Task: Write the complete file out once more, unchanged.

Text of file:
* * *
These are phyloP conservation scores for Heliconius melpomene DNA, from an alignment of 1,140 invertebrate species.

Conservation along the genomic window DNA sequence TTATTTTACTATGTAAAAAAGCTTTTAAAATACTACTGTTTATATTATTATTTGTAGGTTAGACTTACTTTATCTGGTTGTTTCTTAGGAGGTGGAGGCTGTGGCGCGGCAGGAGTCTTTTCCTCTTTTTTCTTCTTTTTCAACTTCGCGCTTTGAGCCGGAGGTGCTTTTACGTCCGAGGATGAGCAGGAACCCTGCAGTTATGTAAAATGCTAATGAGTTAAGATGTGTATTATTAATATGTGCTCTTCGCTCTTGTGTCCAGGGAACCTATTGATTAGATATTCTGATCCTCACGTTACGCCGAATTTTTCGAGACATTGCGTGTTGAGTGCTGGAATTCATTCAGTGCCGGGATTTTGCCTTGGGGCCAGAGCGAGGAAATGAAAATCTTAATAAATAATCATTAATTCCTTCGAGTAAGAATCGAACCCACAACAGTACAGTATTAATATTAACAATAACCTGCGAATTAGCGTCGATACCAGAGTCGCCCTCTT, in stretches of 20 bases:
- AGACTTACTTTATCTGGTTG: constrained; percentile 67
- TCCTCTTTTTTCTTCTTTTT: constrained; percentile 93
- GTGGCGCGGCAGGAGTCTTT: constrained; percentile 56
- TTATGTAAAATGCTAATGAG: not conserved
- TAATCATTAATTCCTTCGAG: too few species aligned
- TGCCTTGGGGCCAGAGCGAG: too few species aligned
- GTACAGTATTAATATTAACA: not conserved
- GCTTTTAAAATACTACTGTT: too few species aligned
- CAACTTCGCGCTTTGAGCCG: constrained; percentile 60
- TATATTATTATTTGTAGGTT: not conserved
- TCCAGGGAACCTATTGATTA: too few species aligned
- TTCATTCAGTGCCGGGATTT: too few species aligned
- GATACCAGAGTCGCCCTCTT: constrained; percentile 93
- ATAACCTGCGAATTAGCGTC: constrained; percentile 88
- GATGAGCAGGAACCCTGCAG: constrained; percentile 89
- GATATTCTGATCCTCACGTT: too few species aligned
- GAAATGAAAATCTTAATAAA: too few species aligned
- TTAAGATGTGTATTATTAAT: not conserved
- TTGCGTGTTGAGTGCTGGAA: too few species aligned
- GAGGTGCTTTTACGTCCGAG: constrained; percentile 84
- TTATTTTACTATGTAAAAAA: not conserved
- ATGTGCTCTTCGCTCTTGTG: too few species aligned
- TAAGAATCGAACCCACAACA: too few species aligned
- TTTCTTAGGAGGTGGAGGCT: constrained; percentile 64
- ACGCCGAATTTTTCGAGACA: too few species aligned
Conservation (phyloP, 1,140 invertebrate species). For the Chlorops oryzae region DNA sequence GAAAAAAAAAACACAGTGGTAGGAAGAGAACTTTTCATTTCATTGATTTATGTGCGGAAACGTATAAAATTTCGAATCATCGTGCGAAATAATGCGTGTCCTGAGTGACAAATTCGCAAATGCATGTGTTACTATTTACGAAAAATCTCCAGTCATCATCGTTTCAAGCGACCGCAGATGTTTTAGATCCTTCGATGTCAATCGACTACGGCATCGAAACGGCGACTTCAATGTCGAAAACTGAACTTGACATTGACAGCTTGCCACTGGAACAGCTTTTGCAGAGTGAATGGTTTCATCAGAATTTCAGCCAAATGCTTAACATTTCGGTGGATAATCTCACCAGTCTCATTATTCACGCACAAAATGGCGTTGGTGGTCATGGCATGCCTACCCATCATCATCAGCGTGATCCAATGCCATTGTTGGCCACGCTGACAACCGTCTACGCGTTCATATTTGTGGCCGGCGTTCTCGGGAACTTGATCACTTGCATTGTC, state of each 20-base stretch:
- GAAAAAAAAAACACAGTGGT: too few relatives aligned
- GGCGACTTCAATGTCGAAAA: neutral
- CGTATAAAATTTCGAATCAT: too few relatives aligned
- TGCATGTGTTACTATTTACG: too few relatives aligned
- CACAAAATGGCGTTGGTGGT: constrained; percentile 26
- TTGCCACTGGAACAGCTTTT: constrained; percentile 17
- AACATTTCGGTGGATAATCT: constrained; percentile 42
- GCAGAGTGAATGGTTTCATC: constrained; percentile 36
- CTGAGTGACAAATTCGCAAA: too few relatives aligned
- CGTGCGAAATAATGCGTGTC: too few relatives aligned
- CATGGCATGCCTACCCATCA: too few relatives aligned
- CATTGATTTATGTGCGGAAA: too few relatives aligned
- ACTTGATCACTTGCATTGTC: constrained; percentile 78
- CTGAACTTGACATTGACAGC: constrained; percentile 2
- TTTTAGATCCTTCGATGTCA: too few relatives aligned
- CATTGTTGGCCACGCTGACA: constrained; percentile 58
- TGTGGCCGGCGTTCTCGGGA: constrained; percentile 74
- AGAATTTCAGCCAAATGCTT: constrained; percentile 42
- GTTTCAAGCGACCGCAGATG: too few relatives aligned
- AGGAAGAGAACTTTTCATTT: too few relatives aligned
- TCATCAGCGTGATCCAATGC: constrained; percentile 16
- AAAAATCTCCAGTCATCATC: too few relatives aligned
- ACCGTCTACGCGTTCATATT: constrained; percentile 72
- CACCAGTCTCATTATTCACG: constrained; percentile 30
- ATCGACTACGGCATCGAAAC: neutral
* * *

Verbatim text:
These are phyloP conservation scores for Heliconius melpomene DNA, from an alignment of 1,140 invertebrate species.

Conservation along the genomic window DNA sequence TTATTTTACTATGTAAAAAAGCTTTTAAAATACTACTGTTTATATTATTATTTGTAGGTTAGACTTACTTTATCTGGTTGTTTCTTAGGAGGTGGAGGCTGTGGCGCGGCAGGAGTCTTTTCCTCTTTTTTCTTCTTTTTCAACTTCGCGCTTTGAGCCGGAGGTGCTTTTACGTCCGAGGATGAGCAGGAACCCTGCAGTTATGTAAAATGCTAATGAGTTAAGATGTGTATTATTAATATGTGCTCTTCGCTCTTGTGTCCAGGGAACCTATTGATTAGATATTCTGATCCTCACGTTACGCCGAATTTTTCGAGACATTGCGTGTTGAGTGCTGGAATTCATTCAGTGCCGGGATTTTGCCTTGGGGCCAGAGCGAGGAAATGAAAATCTTAATAAATAATCATTAATTCCTTCGAGTAAGAATCGAACCCACAACAGTACAGTATTAATATTAACAATAACCTGCGAATTAGCGTCGATACCAGAGTCGCCCTCTT, in stretches of 20 bases:
- AGACTTACTTTATCTGGTTG: constrained; percentile 67
- TCCTCTTTTTTCTTCTTTTT: constrained; percentile 93
- GTGGCGCGGCAGGAGTCTTT: constrained; percentile 56
- TTATGTAAAATGCTAATGAG: not conserved
- TAATCATTAATTCCTTCGAG: too few species aligned
- TGCCTTGGGGCCAGAGCGAG: too few species aligned
- GTACAGTATTAATATTAACA: not conserved
- GCTTTTAAAATACTACTGTT: too few species aligned
- CAACTTCGCGCTTTGAGCCG: constrained; percentile 60
- TATATTATTATTTGTAGGTT: not conserved
- TCCAGGGAACCTATTGATTA: too few species aligned
- TTCATTCAGTGCCGGGATTT: too few species aligned
- GATACCAGAGTCGCCCTCTT: constrained; percentile 93
- ATAACCTGCGAATTAGCGTC: constrained; percentile 88
- GATGAGCAGGAACCCTGCAG: constrained; percentile 89
- GATATTCTGATCCTCACGTT: too few species aligned
- GAAATGAAAATCTTAATAAA: too few species aligned
- TTAAGATGTGTATTATTAAT: not conserved
- TTGCGTGTTGAGTGCTGGAA: too few species aligned
- GAGGTGCTTTTACGTCCGAG: constrained; percentile 84
- TTATTTTACTATGTAAAAAA: not conserved
- ATGTGCTCTTCGCTCTTGTG: too few species aligned
- TAAGAATCGAACCCACAACA: too few species aligned
- TTTCTTAGGAGGTGGAGGCT: constrained; percentile 64
- ACGCCGAATTTTTCGAGACA: too few species aligned
Conservation (phyloP, 1,140 invertebrate species). For the Chlorops oryzae region DNA sequence GAAAAAAAAAACACAGTGGTAGGAAGAGAACTTTTCATTTCATTGATTTATGTGCGGAAACGTATAAAATTTCGAATCATCGTGCGAAATAATGCGTGTCCTGAGTGACAAATTCGCAAATGCATGTGTTACTATTTACGAAAAATCTCCAGTCATCATCGTTTCAAGCGACCGCAGATGTTTTAGATCCTTCGATGTCAATCGACTACGGCATCGAAACGGCGACTTCAATGTCGAAAACTGAACTTGACATTGACAGCTTGCCACTGGAACAGCTTTTGCAGAGTGAATGGTTTCATCAGAATTTCAGCCAAATGCTTAACATTTCGGTGGATAATCTCACCAGTCTCATTATTCACGCACAAAATGGCGTTGGTGGTCATGGCATGCCTACCCATCATCATCAGCGTGATCCAATGCCATTGTTGGCCACGCTGACAACCGTCTACGCGTTCATATTTGTGGCCGGCGTTCTCGGGAACTTGATCACTTGCATTGTC, state of each 20-base stretch:
- GAAAAAAAAAACACAGTGGT: too few relatives aligned
- GGCGACTTCAATGTCGAAAA: neutral
- CGTATAAAATTTCGAATCAT: too few relatives aligned
- TGCATGTGTTACTATTTACG: too few relatives aligned
- CACAAAATGGCGTTGGTGGT: constrained; percentile 26
- TTGCCACTGGAACAGCTTTT: constrained; percentile 17
- AACATTTCGGTGGATAATCT: constrained; percentile 42
- GCAGAGTGAATGGTTTCATC: constrained; percentile 36
- CTGAGTGACAAATTCGCAAA: too few relatives aligned
- CGTGCGAAATAATGCGTGTC: too few relatives aligned
- CATGGCATGCCTACCCATCA: too few relatives aligned
- CATTGATTTATGTGCGGAAA: too few relatives aligned
- ACTTGATCACTTGCATTGTC: constrained; percentile 78
- CTGAACTTGACATTGACAGC: constrained; percentile 2
- TTTTAGATCCTTCGATGTCA: too few relatives aligned
- CATTGTTGGCCACGCTGACA: constrained; percentile 58
- TGTGGCCGGCGTTCTCGGGA: constrained; percentile 74
- AGAATTTCAGCCAAATGCTT: constrained; percentile 42
- GTTTCAAGCGACCGCAGATG: too few relatives aligned
- AGGAAGAGAACTTTTCATTT: too few relatives aligned
- TCATCAGCGTGATCCAATGC: constrained; percentile 16
- AAAAATCTCCAGTCATCATC: too few relatives aligned
- ACCGTCTACGCGTTCATATT: constrained; percentile 72
- CACCAGTCTCATTATTCACG: constrained; percentile 30
- ATCGACTACGGCATCGAAAC: neutral